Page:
Once you find the exit door, you should build up your defenses before calling your crystal bot. There are specific installation points in every room where you can set up those turrets, and they have a variety of impacts upon enemies; one type of turret simply hits them with gunfire as they walk by, while another momentarily stuns them. These turrets can be attacked and destroyed by enemies, but you can also restore their health by hitting them with your melee attack as you run by. These turrets are crucial to protecting the crystal bot as it begins its slow march to the exit, so don’t skimp on building them.

The endgame for each level is when the crystal bot starts to walk towards the exit door. At this point your team should squad up around the crystal bot and escort it to the exit. If it makes it you’ve finished that level and will reap the benefits, and will then head directly to the next level. That’s the game’s basic loop: explore the dungeon, find the exit door, set up your turrets to defend the crystal bot along its path, and then escort it to the finish line, before doing it all over again on a larger and more difficult map.

There are a variety of different characters with their own unique personalities and abilities that you can pick from, providing the kind of flexibility and versatility that the straight-forward gameplay loop lacks. I could see players who really get hooked on the game experimenting with odd and counter-intuitive party structures, like four versions of the same hero, or using all supports in order to increase the challenge. There’s also a hub you hang out in before starting each run, where you can customize your character or buy one-time power-ups to help give you a bit of a temporary edge. 

If you’re a dedicated fan of Amplitude and its Endless games, this might sound somewhat familiar to you. In 2014 Amplitude released Dungeon of the Endless, which closely resembles the upcoming Endless Dungeon. The studio stresses that Endless Dungeon isn’t a sequel or a remake, but a “spiritual successor” that updates and expands on the earlier game. It might seem a little weird that in their decade-plus of existence Amplitude has made exactly two types of games of vastly different genres, 4X strategy games and roguelite tower defense dungeon crawlers. It actually makes a solid amount of sense, though; if you spent years developing a massive PC strategy game, wouldn’t you want to take some time to work on something completely different? And with the same universal framework behind every one of these games, it’s possible a fan of quick and direct co-op action games like Endless Dungeon could find themselves so enamored of the setting that they try out one of the Endless 4X games. As odd as it might sound, it’s not like Amplitude is out here making kart racers or mascot platformers with their Endless characters. (Although they did make a dating sim visual novel set in the Endless universe a few years ago, basically as a prank.)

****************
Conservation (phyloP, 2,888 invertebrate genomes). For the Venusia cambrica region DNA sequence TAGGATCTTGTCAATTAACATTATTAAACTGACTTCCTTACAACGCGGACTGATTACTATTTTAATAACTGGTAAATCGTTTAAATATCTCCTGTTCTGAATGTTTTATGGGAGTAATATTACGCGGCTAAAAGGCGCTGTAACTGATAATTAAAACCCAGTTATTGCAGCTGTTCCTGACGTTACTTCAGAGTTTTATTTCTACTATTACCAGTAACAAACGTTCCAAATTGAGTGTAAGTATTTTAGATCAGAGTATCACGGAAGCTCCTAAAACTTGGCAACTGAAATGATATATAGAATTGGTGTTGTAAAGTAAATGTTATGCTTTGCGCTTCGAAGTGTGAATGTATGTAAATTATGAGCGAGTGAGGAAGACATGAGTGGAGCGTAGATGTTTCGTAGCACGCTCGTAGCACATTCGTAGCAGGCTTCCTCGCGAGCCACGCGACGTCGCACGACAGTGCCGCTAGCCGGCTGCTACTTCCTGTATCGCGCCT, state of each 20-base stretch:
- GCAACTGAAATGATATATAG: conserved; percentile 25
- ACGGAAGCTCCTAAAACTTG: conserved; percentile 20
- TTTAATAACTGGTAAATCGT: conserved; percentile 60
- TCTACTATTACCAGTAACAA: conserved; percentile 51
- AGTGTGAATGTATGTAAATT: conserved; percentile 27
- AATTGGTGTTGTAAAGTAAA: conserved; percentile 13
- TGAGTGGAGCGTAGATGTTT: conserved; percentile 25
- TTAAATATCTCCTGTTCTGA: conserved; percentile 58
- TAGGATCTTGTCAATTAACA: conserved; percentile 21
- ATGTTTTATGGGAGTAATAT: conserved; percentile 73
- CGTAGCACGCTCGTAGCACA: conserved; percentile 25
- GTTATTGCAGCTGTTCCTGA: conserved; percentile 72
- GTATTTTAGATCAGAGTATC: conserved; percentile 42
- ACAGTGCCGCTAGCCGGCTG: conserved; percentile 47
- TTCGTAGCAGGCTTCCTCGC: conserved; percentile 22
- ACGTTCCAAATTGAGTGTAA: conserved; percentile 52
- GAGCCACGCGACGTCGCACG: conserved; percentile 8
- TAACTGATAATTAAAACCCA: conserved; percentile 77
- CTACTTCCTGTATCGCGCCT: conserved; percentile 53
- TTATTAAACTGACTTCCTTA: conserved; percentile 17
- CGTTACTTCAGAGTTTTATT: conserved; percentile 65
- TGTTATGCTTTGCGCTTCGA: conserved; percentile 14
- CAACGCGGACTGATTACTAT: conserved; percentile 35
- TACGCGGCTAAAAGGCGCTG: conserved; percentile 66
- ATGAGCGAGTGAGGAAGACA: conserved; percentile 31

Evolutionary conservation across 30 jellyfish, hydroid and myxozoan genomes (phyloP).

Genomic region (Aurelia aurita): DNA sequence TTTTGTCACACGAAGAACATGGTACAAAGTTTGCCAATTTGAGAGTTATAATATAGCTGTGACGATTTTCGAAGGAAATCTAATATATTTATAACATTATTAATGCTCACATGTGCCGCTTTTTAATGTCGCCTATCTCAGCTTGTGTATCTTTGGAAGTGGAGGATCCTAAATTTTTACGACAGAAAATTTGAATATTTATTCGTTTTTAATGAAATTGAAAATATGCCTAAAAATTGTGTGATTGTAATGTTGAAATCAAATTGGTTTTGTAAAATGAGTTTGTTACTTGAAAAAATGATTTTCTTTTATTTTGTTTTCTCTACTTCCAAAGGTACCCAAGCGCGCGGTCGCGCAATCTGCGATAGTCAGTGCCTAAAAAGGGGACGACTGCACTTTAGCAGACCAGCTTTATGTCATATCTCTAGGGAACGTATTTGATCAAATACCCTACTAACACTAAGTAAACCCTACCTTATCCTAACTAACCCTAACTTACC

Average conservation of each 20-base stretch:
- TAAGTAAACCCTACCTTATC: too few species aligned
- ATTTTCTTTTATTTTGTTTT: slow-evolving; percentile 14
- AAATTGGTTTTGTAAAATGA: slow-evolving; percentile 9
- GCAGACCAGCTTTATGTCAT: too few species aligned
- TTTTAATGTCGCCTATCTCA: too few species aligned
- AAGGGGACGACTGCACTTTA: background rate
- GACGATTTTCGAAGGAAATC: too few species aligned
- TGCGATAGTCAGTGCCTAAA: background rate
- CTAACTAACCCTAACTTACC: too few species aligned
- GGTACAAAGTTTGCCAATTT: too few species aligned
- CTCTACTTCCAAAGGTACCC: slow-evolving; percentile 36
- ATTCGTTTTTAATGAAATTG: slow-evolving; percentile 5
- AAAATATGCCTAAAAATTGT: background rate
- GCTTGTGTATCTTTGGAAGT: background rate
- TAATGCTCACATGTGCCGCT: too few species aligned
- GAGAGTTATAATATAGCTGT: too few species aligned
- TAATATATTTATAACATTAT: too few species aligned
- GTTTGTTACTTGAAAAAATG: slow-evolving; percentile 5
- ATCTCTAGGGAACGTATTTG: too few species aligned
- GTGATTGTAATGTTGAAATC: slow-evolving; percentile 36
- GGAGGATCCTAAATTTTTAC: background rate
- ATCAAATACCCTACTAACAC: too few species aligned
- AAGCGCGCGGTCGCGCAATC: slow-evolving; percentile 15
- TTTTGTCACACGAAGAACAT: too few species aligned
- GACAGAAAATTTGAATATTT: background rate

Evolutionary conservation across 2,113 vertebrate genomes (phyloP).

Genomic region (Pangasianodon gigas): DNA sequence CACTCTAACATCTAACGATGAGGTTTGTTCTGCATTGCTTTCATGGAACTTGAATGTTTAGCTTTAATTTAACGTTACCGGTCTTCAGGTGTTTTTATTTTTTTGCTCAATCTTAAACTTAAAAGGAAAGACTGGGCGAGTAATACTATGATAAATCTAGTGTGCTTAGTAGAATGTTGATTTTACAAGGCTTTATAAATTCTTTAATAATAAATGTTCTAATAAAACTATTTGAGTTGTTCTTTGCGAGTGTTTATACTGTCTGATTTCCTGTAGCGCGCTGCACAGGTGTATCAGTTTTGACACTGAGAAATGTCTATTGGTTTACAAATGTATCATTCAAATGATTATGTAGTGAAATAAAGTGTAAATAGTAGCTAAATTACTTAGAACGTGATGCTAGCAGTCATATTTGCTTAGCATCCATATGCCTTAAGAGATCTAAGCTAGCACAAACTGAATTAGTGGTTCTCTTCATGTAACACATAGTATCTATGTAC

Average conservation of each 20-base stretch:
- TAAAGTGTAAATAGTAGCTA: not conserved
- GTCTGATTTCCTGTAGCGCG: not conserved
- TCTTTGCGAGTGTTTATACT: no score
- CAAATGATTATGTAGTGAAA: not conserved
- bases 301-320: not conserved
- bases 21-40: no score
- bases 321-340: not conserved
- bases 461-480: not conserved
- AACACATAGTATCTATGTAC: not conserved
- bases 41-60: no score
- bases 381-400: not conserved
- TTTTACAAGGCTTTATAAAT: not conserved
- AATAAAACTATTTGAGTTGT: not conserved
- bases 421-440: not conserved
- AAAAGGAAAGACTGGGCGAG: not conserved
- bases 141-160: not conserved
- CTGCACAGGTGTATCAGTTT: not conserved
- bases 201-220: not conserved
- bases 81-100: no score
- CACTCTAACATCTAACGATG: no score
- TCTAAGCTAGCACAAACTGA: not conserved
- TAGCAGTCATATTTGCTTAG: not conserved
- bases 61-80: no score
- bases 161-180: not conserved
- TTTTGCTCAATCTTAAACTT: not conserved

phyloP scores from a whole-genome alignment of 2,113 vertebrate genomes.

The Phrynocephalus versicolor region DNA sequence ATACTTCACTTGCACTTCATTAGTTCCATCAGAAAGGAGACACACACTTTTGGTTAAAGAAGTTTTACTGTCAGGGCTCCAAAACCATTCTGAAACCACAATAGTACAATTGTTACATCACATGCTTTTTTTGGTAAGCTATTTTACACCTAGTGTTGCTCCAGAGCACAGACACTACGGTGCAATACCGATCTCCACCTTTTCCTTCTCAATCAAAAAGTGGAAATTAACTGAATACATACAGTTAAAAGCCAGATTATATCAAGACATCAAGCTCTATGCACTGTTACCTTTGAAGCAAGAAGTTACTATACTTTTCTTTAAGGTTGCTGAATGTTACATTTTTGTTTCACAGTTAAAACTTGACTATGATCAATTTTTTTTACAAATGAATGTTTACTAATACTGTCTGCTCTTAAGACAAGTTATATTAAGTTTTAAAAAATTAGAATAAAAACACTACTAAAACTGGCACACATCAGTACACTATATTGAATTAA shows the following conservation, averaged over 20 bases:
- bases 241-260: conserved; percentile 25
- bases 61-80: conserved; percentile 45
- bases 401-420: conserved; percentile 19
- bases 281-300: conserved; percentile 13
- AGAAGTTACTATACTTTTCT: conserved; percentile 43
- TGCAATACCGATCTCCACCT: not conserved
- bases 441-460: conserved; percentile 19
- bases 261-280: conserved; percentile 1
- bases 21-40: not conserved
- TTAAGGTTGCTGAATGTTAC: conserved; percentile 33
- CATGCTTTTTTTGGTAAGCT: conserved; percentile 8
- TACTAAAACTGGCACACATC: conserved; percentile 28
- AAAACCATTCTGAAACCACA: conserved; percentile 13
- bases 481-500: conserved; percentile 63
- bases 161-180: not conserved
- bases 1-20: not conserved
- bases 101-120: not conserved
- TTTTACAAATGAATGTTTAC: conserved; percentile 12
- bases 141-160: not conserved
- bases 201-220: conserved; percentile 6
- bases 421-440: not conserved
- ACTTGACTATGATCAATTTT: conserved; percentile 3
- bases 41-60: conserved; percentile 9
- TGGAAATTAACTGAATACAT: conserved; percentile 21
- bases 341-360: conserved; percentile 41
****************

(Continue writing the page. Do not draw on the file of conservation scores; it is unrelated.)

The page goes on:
I could see Endless Dungeon scratch a specific kind of co-op itch for players looking for something that’s easy to jump into but has a bit of depth and meat to it. If they’re into the Endless universe, I imagine they’ll feel even more compelled to try it out. Given how prominent roguelites have become, though, and how a game like Hades was able to combine a deeper, more satisfying loop with one of the best-written and most expansive narratives in the medium, Endless Dungeon can’t help but feel a little behind the times—a little uninspired, even. Its allure will rest heavily on its multiplayer nature, I suspect, for all but the most devoted of Endless fans. And if you aren’t that keen on co-op—or are in that era of adulthood where your old squadmates’ schedules are taken up by children, careers, and other obligations—Endless Dungeon might not have much to offer you. I can see the value in it, but I’m not sure if I’ll have the time to return to these endless dungeons once the game comes out in May. If you like the idea of a top-down co-op shooter that’s also a roguelite and a tower defense game, and is part of a sprawling sci-fi universe that’s six games deep at this point, Endless Dungeon will probably get the job done. 

Senior editor Garrett Martin writes about videogames, comedy, travel, theme parks, wrestling, and anything else that gets in his way. He’s also on Twitter @grmartin.